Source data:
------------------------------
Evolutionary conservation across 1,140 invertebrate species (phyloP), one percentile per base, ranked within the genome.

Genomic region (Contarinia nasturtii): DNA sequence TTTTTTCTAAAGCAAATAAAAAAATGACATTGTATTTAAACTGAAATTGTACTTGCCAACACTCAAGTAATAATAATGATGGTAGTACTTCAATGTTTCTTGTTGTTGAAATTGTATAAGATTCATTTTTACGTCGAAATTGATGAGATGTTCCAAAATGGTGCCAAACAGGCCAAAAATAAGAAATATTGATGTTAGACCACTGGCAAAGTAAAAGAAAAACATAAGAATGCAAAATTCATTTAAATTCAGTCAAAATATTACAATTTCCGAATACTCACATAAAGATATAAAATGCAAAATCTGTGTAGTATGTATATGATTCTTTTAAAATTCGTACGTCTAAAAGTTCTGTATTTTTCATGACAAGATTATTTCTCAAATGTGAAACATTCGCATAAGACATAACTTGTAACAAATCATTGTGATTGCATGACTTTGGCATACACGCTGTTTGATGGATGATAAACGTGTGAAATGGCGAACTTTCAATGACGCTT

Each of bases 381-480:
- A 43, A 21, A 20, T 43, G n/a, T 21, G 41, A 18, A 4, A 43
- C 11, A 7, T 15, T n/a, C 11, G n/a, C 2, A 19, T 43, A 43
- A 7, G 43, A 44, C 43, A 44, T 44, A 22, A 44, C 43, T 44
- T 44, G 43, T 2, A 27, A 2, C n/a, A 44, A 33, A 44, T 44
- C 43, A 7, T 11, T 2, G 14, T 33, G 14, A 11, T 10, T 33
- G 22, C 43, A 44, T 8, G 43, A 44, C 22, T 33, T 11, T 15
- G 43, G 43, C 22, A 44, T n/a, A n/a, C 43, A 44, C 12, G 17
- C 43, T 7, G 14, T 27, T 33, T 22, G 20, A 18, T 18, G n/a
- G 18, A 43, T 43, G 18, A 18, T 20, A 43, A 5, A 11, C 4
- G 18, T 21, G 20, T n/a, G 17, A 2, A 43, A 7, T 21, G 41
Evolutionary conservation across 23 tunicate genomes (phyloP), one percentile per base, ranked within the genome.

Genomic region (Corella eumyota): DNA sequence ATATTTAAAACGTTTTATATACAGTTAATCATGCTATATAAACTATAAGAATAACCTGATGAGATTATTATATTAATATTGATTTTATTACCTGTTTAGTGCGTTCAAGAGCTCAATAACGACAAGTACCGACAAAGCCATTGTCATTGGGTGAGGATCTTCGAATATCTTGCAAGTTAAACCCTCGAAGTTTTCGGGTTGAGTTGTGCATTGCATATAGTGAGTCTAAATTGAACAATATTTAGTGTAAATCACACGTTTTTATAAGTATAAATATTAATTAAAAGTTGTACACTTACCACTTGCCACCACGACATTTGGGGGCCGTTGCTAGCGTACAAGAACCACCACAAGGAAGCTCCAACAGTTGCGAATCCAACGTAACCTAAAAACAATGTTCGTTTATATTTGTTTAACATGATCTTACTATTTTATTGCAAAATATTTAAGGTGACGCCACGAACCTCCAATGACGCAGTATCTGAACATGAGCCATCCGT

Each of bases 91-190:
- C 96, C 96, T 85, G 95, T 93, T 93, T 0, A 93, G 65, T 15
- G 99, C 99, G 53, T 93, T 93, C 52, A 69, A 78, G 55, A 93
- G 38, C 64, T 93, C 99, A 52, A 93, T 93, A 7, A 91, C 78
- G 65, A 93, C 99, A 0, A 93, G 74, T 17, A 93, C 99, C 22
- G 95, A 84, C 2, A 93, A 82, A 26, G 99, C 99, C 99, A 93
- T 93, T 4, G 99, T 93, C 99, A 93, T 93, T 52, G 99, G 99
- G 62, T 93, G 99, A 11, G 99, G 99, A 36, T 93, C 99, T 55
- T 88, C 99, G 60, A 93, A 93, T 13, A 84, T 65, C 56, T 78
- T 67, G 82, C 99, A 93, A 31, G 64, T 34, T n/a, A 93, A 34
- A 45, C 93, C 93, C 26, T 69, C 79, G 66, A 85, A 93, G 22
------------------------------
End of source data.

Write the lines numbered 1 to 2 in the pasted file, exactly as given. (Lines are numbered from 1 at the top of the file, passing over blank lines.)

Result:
Evolutionary conservation across 1,140 invertebrate species (phyloP), one percentile per base, ranked within the genome.

Genomic region (Contarinia nasturtii): DNA sequence TTTTTTCTAAAGCAAATAAAAAAATGACATTGTATTTAAACTGAAATTGTACTTGCCAACACTCAAGTAATAATAATGATGGTAGTACTTCAATGTTTCTTGTTGTTGAAATTGTATAAGATTCATTTTTACGTCGAAATTGATGAGATGTTCCAAAATGGTGCCAAACAGGCCAAAAATAAGAAATATTGATGTTAGACCACTGGCAAAGTAAAAGAAAAACATAAGAATGCAAAATTCATTTAAATTCAGTCAAAATATTACAATTTCCGAATACTCACATAAAGATATAAAATGCAAAATCTGTGTAGTATGTATATGATTCTTTTAAAATTCGTACGTCTAAAAGTTCTGTATTTTTCATGACAAGATTATTTCTCAAATGTGAAACATTCGCATAAGACATAACTTGTAACAAATCATTGTGATTGCATGACTTTGGCATACACGCTGTTTGATGGATGATAAACGTGTGAAATGGCGAACTTTCAATGACGCTT